Speakers at the event on Saturday, November 15 will include John Staudt, a Hofstra University history professor discussing “A State of Wretchedness: Suffolk County, New York in the Revolution” and Natalie Naylor, a Hofstra professor emerita and past director of the Long Island Studies Institute, author of “Women in Long Island’s Past.”...MORE (timesreview.com)
Andrew Eichenholz: When fans walk through the doors directly behind section 218 and 117 at Nassau Veterans Memorial Coliseum, the surroundings may not seem like much. Fans only have one more season of that very experience before the team heads to Brooklyn’s Barclays Center for the 2015-2016 season.
42 is a number associated with greatness in sports. From Jackie Robinson, one of the most influential athletes of all time to the likes of basketball player James Worthy, nothing bad is associated with those digits. The same holds on Long Island, as 42 miniature steps down towards the ice from those very doors bring fans to arguably one of the coolest sights in sports.
Arriving at 6:20 p.m. for a 7:00 p.m. game rewards the early birds with the sight of a lion. Not quite literally, but as the lines of the New York Islanders stood idle around the blue line, masks protecting their image from their view, one thing stood out. Skating circles around backup goalie Chad Johnson, who was warming up for his start against the Dallas Stars, was a player projecting an image of strength for Long Island’s team...MORE (eyesonisles.com)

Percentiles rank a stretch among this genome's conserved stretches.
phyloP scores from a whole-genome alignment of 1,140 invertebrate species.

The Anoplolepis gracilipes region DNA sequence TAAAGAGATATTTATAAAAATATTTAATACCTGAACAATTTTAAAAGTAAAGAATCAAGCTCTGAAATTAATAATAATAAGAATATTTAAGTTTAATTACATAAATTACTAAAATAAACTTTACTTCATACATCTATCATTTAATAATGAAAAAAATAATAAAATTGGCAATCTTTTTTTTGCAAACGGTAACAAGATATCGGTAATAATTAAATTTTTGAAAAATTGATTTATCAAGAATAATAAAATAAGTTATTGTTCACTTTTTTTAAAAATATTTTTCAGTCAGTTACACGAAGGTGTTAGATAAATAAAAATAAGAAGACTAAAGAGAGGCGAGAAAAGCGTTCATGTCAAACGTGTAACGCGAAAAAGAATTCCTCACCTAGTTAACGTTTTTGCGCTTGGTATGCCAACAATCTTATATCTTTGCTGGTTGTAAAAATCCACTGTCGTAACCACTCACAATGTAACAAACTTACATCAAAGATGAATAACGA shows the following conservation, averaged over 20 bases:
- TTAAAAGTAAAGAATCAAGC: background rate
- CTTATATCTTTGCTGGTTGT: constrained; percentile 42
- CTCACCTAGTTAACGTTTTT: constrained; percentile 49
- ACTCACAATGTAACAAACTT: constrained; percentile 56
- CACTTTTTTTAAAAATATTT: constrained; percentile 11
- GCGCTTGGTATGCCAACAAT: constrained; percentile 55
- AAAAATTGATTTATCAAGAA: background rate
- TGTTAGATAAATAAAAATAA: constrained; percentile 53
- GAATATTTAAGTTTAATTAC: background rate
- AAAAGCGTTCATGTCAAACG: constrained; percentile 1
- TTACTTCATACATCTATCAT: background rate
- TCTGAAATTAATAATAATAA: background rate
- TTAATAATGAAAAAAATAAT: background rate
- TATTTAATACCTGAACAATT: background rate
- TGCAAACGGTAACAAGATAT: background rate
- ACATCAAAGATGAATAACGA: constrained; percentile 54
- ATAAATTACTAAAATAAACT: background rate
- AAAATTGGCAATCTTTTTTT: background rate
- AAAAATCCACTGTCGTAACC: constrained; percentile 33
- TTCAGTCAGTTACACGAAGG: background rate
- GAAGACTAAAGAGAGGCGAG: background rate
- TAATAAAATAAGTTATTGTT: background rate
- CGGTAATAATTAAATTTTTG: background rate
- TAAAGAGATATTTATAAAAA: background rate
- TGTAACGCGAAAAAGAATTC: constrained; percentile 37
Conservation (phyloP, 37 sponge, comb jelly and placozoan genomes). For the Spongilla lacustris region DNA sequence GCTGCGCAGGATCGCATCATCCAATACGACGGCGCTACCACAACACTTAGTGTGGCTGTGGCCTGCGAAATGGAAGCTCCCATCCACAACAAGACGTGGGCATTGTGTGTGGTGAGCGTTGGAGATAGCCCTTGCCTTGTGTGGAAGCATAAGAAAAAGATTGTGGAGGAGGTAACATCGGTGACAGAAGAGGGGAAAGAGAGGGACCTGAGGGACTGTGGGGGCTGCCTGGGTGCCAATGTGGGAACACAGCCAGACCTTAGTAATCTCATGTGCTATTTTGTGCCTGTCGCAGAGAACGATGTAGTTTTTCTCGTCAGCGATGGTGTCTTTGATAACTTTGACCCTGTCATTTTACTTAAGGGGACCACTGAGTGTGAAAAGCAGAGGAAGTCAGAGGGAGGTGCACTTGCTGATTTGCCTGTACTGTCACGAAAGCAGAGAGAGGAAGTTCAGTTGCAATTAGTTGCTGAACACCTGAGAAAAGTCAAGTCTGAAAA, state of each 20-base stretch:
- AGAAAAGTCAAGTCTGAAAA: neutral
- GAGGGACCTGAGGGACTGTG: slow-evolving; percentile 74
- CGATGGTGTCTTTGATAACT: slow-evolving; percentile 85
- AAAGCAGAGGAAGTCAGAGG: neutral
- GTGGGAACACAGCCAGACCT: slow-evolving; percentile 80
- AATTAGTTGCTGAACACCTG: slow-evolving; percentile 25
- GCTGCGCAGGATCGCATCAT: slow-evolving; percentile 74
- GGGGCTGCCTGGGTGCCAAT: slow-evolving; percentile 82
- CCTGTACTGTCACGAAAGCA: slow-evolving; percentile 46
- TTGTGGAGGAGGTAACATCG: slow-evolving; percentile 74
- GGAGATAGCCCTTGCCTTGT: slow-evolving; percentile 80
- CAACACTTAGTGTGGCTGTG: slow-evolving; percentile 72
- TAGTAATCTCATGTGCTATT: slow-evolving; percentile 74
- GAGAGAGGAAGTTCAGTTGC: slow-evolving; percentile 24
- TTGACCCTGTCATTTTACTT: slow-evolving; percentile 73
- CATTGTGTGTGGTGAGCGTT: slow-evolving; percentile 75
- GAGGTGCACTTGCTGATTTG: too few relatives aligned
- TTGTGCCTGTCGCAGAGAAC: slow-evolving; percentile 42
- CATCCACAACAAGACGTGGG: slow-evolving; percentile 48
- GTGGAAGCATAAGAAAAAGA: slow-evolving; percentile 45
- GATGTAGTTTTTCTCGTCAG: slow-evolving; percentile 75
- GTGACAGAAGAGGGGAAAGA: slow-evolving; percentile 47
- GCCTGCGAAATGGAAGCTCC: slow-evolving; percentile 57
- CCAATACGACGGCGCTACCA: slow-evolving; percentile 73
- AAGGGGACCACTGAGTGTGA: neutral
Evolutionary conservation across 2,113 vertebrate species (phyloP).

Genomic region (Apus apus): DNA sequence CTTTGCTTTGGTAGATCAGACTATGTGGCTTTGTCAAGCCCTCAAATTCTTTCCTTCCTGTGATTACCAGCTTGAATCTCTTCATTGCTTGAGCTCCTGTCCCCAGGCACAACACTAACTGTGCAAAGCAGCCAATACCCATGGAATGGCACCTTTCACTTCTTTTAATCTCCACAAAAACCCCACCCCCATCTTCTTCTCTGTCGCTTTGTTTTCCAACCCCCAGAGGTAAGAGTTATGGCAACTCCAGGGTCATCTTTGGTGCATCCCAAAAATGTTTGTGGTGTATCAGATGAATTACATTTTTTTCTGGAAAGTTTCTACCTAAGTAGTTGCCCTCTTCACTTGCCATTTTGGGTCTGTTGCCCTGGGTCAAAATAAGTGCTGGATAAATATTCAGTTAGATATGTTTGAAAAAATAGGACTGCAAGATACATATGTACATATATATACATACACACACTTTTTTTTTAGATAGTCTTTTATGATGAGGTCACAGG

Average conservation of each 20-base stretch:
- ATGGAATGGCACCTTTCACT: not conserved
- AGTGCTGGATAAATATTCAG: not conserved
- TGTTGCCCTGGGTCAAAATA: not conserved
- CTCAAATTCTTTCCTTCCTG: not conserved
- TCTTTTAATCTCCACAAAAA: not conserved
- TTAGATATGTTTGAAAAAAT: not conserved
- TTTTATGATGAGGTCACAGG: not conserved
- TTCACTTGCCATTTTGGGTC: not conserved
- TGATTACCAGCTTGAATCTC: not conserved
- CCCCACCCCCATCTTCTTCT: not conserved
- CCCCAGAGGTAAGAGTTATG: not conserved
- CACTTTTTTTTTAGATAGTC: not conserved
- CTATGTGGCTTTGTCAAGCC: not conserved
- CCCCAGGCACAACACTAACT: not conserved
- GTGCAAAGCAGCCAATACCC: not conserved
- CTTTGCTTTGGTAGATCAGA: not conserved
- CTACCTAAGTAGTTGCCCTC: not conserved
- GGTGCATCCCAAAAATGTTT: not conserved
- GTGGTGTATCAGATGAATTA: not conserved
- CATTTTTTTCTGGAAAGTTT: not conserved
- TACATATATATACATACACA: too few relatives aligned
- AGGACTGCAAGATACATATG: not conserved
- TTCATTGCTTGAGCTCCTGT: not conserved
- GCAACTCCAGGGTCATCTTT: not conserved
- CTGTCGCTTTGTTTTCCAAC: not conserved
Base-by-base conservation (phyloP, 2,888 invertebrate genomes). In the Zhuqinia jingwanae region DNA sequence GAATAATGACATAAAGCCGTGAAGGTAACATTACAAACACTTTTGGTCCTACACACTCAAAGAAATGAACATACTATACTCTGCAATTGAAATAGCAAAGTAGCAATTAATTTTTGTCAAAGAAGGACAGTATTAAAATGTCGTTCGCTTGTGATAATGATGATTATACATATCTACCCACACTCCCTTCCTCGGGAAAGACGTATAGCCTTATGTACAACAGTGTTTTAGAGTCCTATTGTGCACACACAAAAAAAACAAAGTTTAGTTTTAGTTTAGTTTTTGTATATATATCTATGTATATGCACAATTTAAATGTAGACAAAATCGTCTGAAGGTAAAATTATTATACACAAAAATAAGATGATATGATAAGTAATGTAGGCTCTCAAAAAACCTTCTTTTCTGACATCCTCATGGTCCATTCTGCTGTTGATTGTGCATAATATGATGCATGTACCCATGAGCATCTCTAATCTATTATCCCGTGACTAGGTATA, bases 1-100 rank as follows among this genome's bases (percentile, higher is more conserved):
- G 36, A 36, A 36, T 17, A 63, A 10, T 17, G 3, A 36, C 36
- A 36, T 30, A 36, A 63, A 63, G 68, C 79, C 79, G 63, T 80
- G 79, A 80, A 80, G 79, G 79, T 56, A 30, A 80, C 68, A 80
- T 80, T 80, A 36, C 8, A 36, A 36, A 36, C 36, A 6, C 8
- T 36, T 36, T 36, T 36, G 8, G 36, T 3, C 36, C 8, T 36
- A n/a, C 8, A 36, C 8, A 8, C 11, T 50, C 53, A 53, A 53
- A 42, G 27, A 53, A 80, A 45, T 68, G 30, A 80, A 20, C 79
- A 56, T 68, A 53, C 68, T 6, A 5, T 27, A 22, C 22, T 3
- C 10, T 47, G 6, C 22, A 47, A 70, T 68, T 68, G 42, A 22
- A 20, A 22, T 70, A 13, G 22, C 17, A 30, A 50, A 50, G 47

UNIONDALE, N.Y. — Drivers, start your nostalgia.
The fadeaway of the suburban Islanders has begun, with a mixture of love and angst on display in those faded Nystrom 23 jerseys.
The formerly great franchise is in transition, in ownership and in home base. Some franchises vanish suddenly in the off-season, like the Colts being spirited out of Baltimore one snowy night in March 1984, but the Islanders are doing it publicly, in slow motion, with 41 home games this season.
You’ve likely driven past legendary scientist Nikola Tesla’s lab in Shoreham many times in the past. And it’s even more likely you’ve never set foot on the lab’s grounds.
You can change all that from 1 to 4 p.m. Oct. 25.
The laboratory, which is being rebuilt into a museum, learning center and business incubator, will open to the public for those three hours that afternoon, when a group of up to 30 Tesla car owners from the mid-Atlantic region are expected to visit and volunteer in cleanup efforts.
Event organizers have billed it as the first time the public has ever been allowed to tour the historic lab’s grounds located off Route 25A at the end of Tesla Street...MORE (SuffolkTimes.com)
A giant whale washed up on a Long Island beach last week sporting bite marks “bigger than a Chihuaha,” wildlife officials said.
The 58-foot fin whale was found this week in Riverhead, New York, missing post of its skin and showing advanced signs of decomposition. But officials also noted that the whale had giant bite marks on its body.
Wildlife officials said the bite marks likely came from something enormous in the sea.
The bite marks were “indicating that large sea animals, possibly a shark, had fed on the carcass post-mortem,” said Kim Durham of the Riverhead Foundation...MORE (Inquisitr.com)